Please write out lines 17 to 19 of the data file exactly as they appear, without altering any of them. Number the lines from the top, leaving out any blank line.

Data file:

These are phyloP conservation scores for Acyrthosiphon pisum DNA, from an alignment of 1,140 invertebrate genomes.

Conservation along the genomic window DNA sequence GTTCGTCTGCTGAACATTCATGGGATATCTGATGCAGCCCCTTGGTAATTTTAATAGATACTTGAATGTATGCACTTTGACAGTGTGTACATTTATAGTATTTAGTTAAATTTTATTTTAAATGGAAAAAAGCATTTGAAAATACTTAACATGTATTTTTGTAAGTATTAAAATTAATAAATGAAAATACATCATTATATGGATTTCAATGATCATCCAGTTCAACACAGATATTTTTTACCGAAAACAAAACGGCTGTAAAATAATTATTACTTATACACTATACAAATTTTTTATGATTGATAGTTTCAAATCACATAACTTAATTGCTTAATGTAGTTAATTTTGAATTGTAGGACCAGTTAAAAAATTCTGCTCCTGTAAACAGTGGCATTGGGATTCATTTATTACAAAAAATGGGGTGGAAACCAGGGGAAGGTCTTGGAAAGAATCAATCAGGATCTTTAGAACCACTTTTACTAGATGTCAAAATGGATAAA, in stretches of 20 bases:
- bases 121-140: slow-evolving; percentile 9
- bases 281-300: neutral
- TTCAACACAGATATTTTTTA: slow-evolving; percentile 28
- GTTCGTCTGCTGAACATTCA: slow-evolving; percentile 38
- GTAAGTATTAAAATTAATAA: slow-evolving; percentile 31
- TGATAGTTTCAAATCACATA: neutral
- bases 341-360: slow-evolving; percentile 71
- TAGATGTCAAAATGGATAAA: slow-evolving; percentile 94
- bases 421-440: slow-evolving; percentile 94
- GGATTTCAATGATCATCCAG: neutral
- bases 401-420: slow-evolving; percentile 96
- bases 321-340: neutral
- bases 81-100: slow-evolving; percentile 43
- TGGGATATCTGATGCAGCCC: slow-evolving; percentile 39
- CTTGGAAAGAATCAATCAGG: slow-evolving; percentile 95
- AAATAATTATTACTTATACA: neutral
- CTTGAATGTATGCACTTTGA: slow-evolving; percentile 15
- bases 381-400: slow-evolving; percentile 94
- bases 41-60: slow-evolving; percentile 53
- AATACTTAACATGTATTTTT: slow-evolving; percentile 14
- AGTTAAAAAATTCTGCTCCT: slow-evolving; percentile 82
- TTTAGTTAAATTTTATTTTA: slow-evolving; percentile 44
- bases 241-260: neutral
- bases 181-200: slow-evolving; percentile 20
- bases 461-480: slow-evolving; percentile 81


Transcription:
- CTTGGAAAGAATCAATCAGG: slow-evolving; percentile 95
- AAATAATTATTACTTATACA: neutral
- CTTGAATGTATGCACTTTGA: slow-evolving; percentile 15